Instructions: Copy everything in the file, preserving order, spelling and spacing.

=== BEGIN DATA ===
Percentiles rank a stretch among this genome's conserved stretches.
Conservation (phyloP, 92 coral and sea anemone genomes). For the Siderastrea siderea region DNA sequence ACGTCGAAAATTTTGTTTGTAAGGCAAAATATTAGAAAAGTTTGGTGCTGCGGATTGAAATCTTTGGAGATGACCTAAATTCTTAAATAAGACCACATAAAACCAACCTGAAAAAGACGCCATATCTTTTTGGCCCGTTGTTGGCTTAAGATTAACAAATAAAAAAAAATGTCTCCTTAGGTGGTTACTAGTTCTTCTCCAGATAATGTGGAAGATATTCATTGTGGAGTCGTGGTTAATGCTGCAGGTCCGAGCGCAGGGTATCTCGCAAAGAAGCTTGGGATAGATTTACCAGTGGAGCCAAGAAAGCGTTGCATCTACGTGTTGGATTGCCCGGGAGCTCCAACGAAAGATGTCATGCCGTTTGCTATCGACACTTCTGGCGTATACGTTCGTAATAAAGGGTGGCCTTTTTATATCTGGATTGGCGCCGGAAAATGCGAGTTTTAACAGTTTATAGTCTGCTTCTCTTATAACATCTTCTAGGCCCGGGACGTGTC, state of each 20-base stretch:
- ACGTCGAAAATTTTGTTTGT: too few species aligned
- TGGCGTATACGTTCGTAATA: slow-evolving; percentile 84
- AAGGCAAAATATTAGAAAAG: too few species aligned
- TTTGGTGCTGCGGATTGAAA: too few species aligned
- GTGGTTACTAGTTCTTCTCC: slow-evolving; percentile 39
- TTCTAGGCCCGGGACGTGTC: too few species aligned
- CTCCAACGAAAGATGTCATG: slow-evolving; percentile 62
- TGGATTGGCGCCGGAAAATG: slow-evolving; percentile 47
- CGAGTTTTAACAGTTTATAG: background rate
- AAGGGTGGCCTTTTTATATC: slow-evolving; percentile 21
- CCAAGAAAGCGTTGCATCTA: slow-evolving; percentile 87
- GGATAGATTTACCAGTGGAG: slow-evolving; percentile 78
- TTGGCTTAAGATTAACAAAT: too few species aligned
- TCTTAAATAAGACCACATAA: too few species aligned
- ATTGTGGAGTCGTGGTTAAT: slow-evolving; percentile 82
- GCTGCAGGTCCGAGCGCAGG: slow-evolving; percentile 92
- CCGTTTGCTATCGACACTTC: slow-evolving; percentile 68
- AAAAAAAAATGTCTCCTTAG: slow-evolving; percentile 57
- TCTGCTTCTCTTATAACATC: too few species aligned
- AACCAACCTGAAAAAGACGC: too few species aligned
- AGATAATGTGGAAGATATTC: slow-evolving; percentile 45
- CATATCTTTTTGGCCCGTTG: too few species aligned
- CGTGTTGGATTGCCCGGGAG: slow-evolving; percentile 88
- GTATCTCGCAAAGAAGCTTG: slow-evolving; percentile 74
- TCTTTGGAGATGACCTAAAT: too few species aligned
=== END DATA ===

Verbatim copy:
Percentiles rank a stretch among this genome's conserved stretches.
Conservation (phyloP, 92 coral and sea anemone genomes). For the Siderastrea siderea region DNA sequence ACGTCGAAAATTTTGTTTGTAAGGCAAAATATTAGAAAAGTTTGGTGCTGCGGATTGAAATCTTTGGAGATGACCTAAATTCTTAAATAAGACCACATAAAACCAACCTGAAAAAGACGCCATATCTTTTTGGCCCGTTGTTGGCTTAAGATTAACAAATAAAAAAAAATGTCTCCTTAGGTGGTTACTAGTTCTTCTCCAGATAATGTGGAAGATATTCATTGTGGAGTCGTGGTTAATGCTGCAGGTCCGAGCGCAGGGTATCTCGCAAAGAAGCTTGGGATAGATTTACCAGTGGAGCCAAGAAAGCGTTGCATCTACGTGTTGGATTGCCCGGGAGCTCCAACGAAAGATGTCATGCCGTTTGCTATCGACACTTCTGGCGTATACGTTCGTAATAAAGGGTGGCCTTTTTATATCTGGATTGGCGCCGGAAAATGCGAGTTTTAACAGTTTATAGTCTGCTTCTCTTATAACATCTTCTAGGCCCGGGACGTGTC, state of each 20-base stretch:
- ACGTCGAAAATTTTGTTTGT: too few species aligned
- TGGCGTATACGTTCGTAATA: slow-evolving; percentile 84
- AAGGCAAAATATTAGAAAAG: too few species aligned
- TTTGGTGCTGCGGATTGAAA: too few species aligned
- GTGGTTACTAGTTCTTCTCC: slow-evolving; percentile 39
- TTCTAGGCCCGGGACGTGTC: too few species aligned
- CTCCAACGAAAGATGTCATG: slow-evolving; percentile 62
- TGGATTGGCGCCGGAAAATG: slow-evolving; percentile 47
- CGAGTTTTAACAGTTTATAG: background rate
- AAGGGTGGCCTTTTTATATC: slow-evolving; percentile 21
- CCAAGAAAGCGTTGCATCTA: slow-evolving; percentile 87
- GGATAGATTTACCAGTGGAG: slow-evolving; percentile 78
- TTGGCTTAAGATTAACAAAT: too few species aligned
- TCTTAAATAAGACCACATAA: too few species aligned
- ATTGTGGAGTCGTGGTTAAT: slow-evolving; percentile 82
- GCTGCAGGTCCGAGCGCAGG: slow-evolving; percentile 92
- CCGTTTGCTATCGACACTTC: slow-evolving; percentile 68
- AAAAAAAAATGTCTCCTTAG: slow-evolving; percentile 57
- TCTGCTTCTCTTATAACATC: too few species aligned
- AACCAACCTGAAAAAGACGC: too few species aligned
- AGATAATGTGGAAGATATTC: slow-evolving; percentile 45
- CATATCTTTTTGGCCCGTTG: too few species aligned
- CGTGTTGGATTGCCCGGGAG: slow-evolving; percentile 88
- GTATCTCGCAAAGAAGCTTG: slow-evolving; percentile 74
- TCTTTGGAGATGACCTAAAT: too few species aligned